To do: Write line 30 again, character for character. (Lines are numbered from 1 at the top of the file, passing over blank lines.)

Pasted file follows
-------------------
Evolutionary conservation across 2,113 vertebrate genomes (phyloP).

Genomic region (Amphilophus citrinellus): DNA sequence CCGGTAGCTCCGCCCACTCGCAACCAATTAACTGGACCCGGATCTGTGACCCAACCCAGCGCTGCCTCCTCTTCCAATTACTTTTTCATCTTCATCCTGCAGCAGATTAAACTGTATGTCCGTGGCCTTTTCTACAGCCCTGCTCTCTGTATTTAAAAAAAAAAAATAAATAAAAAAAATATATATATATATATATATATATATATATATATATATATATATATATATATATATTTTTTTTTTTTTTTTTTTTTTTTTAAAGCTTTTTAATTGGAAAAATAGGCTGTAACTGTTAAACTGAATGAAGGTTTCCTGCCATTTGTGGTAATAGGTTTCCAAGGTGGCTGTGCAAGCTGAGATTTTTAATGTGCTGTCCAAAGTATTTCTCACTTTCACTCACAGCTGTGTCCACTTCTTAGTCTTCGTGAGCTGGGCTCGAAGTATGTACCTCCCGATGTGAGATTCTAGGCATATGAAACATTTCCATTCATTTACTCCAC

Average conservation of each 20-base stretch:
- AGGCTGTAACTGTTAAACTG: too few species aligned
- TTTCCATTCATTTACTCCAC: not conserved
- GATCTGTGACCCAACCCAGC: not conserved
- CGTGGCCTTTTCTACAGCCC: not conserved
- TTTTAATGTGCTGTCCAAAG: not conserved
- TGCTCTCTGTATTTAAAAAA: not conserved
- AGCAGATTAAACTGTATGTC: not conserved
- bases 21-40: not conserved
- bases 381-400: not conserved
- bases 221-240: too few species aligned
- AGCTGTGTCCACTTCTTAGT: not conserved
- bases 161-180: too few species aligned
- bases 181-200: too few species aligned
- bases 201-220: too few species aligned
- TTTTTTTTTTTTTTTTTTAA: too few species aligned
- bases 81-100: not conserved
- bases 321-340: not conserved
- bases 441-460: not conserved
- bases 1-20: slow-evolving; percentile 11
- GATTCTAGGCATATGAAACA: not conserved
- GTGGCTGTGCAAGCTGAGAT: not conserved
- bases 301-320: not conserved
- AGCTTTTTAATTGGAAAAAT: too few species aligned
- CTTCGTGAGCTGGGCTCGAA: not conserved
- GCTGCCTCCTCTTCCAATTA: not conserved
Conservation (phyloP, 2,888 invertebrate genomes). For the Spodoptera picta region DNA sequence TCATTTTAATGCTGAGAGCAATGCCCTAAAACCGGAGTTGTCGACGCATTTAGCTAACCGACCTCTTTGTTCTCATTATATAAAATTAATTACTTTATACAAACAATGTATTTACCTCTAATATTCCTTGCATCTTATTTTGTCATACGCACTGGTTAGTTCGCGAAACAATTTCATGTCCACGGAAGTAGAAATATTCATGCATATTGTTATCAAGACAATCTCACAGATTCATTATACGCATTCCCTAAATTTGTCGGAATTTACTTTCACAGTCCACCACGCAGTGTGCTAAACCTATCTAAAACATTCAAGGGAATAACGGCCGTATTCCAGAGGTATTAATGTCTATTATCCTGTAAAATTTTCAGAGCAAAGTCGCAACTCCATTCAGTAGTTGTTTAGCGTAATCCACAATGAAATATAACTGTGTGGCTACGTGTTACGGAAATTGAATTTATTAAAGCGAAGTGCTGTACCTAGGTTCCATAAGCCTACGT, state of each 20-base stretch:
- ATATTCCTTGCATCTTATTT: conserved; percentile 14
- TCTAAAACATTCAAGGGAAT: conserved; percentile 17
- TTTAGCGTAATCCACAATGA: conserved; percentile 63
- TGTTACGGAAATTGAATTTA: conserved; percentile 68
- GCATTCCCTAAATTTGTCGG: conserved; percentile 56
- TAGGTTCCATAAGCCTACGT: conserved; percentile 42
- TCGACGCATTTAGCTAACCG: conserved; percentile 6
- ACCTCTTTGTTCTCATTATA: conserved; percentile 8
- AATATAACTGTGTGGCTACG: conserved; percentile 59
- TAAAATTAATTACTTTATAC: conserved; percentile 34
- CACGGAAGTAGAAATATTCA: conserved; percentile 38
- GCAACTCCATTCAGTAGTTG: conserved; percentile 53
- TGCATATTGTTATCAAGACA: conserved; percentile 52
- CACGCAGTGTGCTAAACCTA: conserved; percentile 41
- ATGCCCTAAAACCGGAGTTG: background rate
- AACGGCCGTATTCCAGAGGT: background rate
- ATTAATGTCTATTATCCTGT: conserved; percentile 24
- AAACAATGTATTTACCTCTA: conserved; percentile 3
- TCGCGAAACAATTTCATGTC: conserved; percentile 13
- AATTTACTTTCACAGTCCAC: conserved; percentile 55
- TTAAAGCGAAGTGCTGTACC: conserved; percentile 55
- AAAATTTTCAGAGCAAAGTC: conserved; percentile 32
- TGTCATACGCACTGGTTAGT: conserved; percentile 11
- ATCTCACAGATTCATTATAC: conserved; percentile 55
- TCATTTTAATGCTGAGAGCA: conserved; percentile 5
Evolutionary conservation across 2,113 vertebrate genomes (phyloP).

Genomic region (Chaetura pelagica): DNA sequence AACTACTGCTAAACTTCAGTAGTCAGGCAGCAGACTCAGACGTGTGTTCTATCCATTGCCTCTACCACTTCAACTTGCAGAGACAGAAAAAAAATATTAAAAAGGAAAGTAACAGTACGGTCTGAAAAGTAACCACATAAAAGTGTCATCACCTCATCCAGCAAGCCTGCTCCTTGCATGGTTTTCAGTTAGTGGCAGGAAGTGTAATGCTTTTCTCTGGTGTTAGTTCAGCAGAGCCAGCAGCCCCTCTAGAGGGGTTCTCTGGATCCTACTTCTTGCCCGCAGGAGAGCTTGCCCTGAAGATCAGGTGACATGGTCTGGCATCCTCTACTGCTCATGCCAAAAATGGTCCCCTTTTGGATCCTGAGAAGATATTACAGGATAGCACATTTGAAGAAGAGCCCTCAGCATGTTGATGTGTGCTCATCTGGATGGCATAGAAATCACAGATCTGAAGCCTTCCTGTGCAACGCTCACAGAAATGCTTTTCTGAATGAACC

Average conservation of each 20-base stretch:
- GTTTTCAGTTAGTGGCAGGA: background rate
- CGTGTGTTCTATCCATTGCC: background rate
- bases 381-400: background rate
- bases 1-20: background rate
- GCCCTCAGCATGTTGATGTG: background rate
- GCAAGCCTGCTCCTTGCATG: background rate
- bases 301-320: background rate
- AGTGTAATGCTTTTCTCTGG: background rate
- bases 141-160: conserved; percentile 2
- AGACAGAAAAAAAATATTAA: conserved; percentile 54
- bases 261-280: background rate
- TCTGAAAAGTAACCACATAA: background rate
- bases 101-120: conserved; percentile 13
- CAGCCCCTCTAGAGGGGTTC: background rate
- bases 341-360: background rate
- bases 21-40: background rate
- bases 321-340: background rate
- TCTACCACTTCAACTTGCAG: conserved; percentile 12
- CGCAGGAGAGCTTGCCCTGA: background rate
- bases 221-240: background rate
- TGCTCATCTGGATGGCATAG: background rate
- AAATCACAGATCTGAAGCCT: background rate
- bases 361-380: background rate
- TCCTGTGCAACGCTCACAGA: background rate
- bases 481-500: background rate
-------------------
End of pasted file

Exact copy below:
- ATATTCCTTGCATCTTATTT: conserved; percentile 14